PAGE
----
But a day in Marrakech is just as well spent doing very little at all. The city’s most impressive riads – try the serene three-centuries-old Riad Enija, where a lack of televisions or phones encourage total switch-off, or the famed (and photogenic) El Fenn, among an array of others – will see you hard-pressed to leave the sanctuary of their four walls. Impossibly luxurious hotels have long been the city’s mainstay: Churchill-favourite La Mamounia offers unrivalled old-school glamour, or choose the Royal Mansour for opulent escapism with 2500 square metres of world-class spa. (For those who prefer a more rustic approach to self-care, try a traditional hammam, a deep cleanse and exfoliation which finishes in a coating of healing local argan oil – though be prepared for the treatment to be administered with a firm hand.)
Or simply find a spot of momentary peace in one of the city’s many rooftop restaurants or bars, and look down at the busy streets below at a remove. Try the ever-popular Nomad – with Atlas Mountain views and a concise fusion menu – or the perennial Café de Paris, for a mint tea above the noisy bustle of the medina. Alternatively, dine poolside at La Maison Arabe, an elegant boutique hotel and another of Churchill’s haunts.
A tranquil oasis amid the hustle and bustle of the medina, Le Jardin offers a moment of reset before hitting Marrakech’s streets: begin the day with one of their healthful avocado and date juices, or stick around until lunch for pastilla, briouate and kofta.
A full day – or indeed week – could be spent among the medina’s twisted passageways, which play host to perhaps the most famed open-air market in the world, and a sense-invoking experience like no other. Whether the country’s famed leather goods, ceramics, glassware, rugs, carpets, or spices at the fragrant Place des Épices – you’ll find it all here.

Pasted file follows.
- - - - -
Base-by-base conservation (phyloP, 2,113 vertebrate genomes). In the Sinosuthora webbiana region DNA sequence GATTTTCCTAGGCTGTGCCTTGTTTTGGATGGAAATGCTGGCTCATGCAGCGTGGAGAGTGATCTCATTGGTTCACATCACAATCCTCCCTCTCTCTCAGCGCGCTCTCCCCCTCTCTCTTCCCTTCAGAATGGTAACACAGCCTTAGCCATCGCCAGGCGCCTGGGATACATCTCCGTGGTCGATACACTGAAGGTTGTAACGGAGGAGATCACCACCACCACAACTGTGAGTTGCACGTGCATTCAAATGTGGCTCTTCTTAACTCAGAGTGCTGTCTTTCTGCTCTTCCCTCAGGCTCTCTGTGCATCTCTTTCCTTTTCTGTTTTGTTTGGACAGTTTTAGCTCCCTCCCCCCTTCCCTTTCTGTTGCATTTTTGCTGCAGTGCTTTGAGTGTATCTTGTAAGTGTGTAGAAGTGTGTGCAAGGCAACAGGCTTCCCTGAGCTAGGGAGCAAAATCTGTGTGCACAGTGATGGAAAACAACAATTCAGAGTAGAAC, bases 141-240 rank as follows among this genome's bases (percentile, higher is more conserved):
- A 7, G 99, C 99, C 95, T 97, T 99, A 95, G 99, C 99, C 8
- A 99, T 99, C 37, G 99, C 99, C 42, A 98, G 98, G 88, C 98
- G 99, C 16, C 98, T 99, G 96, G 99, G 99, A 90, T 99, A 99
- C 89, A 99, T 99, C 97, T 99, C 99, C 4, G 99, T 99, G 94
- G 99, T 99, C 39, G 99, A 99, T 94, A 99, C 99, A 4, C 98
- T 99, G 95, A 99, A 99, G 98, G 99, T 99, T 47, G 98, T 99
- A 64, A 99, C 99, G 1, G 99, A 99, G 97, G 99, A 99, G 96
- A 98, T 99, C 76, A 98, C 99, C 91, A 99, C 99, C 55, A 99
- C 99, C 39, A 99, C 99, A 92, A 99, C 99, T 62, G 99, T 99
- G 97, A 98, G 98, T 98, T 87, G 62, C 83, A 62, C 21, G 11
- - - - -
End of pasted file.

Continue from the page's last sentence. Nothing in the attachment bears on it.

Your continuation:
Though a new wave of creative energy pulsates through the city – for that, head to Galerie 127 for the best in contemporary African photography, or the sleek Museum of African Contemporary Art Al Maaden – Marrakech’s past remains impossible to avoid. Like the Koutoubia Mosque, nearly a millennium old, which towers over the city (view it up close where its intricacies are revealed), or the ruined El Badi Palace (’palace of the incomparable’) which unfolds dramatically around a vast central pool.
Just off Place des Épices is Nomad, a spot beloved by visitors since it opened in 2014. Spread over four floors – try your best to get a seat on the two levels of terraces, with their Atlas Mountain views – the menu sees local dishes given a contemporary twist, from signature ‘Nomad’ couscous, harissa calamari or roast cauliflower with red chermoula.
Take a cab out to Jardin Majorelle (the busy roads of the city’s new town make the seemingly easy walk a death-defying act) and find calm in Yves Saint Laurent’s famed sanctuary, which remains the city’s finest garden. A short walk down the road is the recently built Musée Yves Saint Laurent, an expansive look at the master designer’s era-defining work.
Call it a night at El Fenn, the boutique hotel spread over a complex of interconnected riads which opened in 2004 and remains one of Marrakech’s best places to stay. But, whether you choose one of the hotel’s art-filled rooms to rest your head or not, the intimate 50-cover restaurant is not to be missed for dinner: making use of organic produce from the nearby Ourika Valley, the country’s national dishes are reinvented with innovative flair.